Oklahoma enacts automatic record clearing law
On May 2, 2022, Oklahoma Governor Stitt signed into law a comprehensive process making expungement automatic for all otherwise eligible misdemeanors and a range of non-conviction records. See HB 3316, enacting 22 Okla. Stat. Ann. § 18(C). Oklahoma thus becomes the tenth state to join the bipartisan trend toward broadening the availability of record clearing to people with convictions, without requiring them to file a petition and go to court for relief. In addition to these states, another 10 states now make expungement automatic for non-conviction records.
The Oklahoman reported that the “clean slate” bill passed the House and Senate with strong bipartisan support, with a combined five votes against, and it was promptly signed into law by Oklahoma’s Republican governor. The bill’s primary sponsor Rep. Nicole Miller, R-Edmond, said that “There was certainly a general consensus that, you know, this this isn’t anything that’s partisan related; what it’s about is it’s about humans. So this is really a measure to help people.”
Under Oklahoma law expunged records are sealed, but remain available to law enforcement and may be used in subsequent prosecutions. Any record that has been sealed may be ordered “obliterated or destroyed” after an additional 10 years. § 19(K). Oklahoma also authorizes its courts to expunge up to two non-violent felonies, andn also pardoned felonies, but these were not included in the new law (styled “clean slate”). The law is effective November 1, 2022, and the process for automatic expungement is to commence three years after that date.
The Oklahoma process for expunging records without a petition is spelled out in a new § 19(B): the Oklahoma Bureau of Criminal Investigation must provide a list of eligible cases to the prosecutor on a monthly basis for a 45-day review. The prosecutor mayh object only for specified reasons: the case does not meet the definition of a clean slate eligible case; the individual has not paid court-ordered restitution to the victim; or “the agency has a reasonable belief, grounded in supporting facts, that an individual with a clean slate eligible case is continuing to engage in criminal activity, whether charged or not charged, within or outside the state.” A list of cases as to which there has been no objection is then sent to the court for expungement. The court must expunge all cases on the list sent to it, and notify all agencies holding records directing them to expunge as well. The law does not provide for notifying individuals in case of prosecutor objection, or after their record has been expunged, al though the state supreme court and the BCI are authorized to make rules governing the process. The BCI is required to provide to the legislature a list of individuals whose records have been expunged on an annual basis.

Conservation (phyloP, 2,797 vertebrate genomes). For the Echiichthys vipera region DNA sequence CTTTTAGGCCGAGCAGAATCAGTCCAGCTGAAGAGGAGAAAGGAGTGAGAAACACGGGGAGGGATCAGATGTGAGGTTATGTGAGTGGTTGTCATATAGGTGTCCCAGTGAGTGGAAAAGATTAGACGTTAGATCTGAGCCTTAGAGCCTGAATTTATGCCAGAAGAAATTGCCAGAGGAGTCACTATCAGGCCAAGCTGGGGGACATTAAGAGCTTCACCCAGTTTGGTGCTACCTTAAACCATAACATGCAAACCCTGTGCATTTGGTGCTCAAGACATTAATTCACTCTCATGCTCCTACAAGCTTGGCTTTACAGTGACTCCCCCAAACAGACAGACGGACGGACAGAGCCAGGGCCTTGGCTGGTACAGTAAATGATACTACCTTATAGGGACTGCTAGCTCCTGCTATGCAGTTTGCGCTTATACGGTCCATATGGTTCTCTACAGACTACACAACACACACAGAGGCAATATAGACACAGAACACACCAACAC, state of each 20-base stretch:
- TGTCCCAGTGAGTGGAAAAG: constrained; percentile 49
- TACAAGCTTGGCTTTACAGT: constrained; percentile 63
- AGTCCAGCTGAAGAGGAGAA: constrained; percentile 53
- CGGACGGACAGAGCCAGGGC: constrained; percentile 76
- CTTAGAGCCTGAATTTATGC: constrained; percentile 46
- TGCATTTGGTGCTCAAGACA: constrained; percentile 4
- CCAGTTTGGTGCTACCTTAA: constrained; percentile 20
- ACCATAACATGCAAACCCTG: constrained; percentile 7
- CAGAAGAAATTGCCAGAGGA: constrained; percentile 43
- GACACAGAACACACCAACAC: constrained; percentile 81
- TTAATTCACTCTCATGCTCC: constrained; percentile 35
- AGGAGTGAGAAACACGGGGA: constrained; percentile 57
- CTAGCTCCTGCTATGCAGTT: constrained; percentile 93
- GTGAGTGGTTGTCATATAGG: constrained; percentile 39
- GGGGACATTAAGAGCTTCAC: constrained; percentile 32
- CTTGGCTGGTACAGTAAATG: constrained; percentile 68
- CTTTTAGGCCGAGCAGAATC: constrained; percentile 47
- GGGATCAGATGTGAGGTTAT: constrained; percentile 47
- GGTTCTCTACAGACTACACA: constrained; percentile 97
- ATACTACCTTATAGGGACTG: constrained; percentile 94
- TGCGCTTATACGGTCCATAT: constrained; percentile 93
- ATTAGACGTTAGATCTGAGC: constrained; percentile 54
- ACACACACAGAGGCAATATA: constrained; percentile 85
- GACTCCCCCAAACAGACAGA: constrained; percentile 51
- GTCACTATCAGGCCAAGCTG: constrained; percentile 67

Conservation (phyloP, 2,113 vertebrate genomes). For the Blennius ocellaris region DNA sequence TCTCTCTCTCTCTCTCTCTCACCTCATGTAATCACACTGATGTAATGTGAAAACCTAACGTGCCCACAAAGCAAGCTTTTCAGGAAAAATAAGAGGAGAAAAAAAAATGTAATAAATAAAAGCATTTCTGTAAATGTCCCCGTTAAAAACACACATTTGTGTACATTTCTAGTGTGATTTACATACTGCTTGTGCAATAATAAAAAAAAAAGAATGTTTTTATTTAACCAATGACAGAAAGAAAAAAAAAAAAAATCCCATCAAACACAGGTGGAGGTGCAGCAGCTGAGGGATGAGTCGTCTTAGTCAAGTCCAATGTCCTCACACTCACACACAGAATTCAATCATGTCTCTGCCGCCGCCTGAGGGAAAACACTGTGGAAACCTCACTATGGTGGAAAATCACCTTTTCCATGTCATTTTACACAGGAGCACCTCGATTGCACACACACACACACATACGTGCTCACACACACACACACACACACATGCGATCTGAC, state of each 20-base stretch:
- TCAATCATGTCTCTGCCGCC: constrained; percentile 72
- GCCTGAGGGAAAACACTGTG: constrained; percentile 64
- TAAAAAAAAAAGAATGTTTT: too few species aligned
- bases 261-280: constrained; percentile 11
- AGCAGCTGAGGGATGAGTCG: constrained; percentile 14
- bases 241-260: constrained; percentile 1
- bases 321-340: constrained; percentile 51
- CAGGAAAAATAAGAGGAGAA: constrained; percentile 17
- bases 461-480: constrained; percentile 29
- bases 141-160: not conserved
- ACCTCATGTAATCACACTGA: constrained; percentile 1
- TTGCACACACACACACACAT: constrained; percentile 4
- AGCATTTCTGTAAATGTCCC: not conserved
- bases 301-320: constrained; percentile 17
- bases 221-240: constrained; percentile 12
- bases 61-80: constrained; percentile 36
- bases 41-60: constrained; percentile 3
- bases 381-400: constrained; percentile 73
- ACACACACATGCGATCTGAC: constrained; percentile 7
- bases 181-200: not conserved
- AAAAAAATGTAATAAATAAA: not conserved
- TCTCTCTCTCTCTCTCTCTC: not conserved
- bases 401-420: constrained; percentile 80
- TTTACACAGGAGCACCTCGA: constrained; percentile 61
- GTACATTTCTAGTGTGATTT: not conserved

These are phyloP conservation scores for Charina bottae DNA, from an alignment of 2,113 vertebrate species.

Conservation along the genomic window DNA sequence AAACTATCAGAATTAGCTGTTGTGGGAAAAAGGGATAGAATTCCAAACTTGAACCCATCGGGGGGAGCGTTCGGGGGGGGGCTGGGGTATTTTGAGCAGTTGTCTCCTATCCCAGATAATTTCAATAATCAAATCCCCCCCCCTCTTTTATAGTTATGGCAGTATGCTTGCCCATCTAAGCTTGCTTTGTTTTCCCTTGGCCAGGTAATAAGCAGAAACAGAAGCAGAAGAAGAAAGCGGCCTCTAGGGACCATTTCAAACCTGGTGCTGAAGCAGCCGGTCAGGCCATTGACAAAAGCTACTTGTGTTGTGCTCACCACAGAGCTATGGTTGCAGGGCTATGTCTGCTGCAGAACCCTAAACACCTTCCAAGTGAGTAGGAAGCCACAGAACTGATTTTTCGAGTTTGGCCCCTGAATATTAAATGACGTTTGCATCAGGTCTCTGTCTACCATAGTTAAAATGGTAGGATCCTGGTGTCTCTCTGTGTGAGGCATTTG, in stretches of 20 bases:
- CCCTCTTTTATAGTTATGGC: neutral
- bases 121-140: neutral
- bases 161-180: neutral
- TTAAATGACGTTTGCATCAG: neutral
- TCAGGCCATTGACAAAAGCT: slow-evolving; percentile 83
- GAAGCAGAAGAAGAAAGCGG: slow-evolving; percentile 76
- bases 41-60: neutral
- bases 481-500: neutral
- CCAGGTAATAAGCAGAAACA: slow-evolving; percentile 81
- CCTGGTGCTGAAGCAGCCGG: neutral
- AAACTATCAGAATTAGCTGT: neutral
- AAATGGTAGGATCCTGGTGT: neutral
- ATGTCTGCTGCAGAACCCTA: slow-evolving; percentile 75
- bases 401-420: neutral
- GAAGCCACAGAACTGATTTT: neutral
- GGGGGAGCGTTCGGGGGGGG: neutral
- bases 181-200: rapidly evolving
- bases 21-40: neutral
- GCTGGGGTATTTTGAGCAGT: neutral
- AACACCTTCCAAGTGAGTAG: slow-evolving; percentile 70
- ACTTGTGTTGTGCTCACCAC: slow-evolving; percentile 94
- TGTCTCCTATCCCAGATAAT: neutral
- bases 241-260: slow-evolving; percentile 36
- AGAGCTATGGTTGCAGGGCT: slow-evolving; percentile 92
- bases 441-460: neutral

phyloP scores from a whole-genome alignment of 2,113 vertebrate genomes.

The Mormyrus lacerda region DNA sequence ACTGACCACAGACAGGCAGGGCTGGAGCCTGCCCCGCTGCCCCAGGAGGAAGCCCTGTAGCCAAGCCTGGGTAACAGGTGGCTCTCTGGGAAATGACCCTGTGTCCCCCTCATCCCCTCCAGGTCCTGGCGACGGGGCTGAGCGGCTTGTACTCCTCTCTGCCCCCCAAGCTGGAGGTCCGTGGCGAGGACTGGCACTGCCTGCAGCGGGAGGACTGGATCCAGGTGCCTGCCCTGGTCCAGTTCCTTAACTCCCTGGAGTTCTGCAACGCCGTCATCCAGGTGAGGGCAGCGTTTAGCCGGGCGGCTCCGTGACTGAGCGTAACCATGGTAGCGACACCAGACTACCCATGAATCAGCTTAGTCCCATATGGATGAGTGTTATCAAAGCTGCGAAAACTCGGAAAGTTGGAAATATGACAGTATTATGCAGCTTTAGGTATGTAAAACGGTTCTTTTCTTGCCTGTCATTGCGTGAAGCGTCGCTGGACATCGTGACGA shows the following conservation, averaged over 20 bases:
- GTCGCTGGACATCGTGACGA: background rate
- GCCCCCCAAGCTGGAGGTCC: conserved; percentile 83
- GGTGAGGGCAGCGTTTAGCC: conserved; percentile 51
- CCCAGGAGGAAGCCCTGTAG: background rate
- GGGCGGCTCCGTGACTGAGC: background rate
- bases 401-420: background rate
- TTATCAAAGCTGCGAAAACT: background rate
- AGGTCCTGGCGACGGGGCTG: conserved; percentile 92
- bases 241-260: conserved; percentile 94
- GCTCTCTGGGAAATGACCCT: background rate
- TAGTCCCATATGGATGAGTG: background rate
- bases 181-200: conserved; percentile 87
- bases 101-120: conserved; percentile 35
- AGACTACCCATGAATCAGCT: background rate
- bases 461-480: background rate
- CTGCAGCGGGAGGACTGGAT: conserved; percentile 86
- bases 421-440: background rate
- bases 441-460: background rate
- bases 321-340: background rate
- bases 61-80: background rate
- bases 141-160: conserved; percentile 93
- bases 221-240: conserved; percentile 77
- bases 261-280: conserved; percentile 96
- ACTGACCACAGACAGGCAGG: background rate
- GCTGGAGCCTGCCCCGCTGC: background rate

Oklahoma is the latest state to enact so-called “clean slate” relief, extending record clearing to all eligible individuals without requjiring them to file a petition and go to court. There are now five states that authorize automatic record clearing for a range of misdemeanor convictions: Oklahoma, Pennsylvania, Utah, South Dakota and Virginia. Five additional states also authorize petition-less record clearing relief for a range of felonies (California, Connecticut, Delaware, Michigan, and New Jersey), though none of these schemes has yet come on line. Five more states authorize record clearing for certain marijuana convictions. Counting Oklahoma, there are now a total of 20 states that clear most non-conviction records without requiring their subject to file a petition, and another nine states that make non-conviction relief mandatory upon request. See the 50-state chart in record-clearing from the Restoration of Rights Project.
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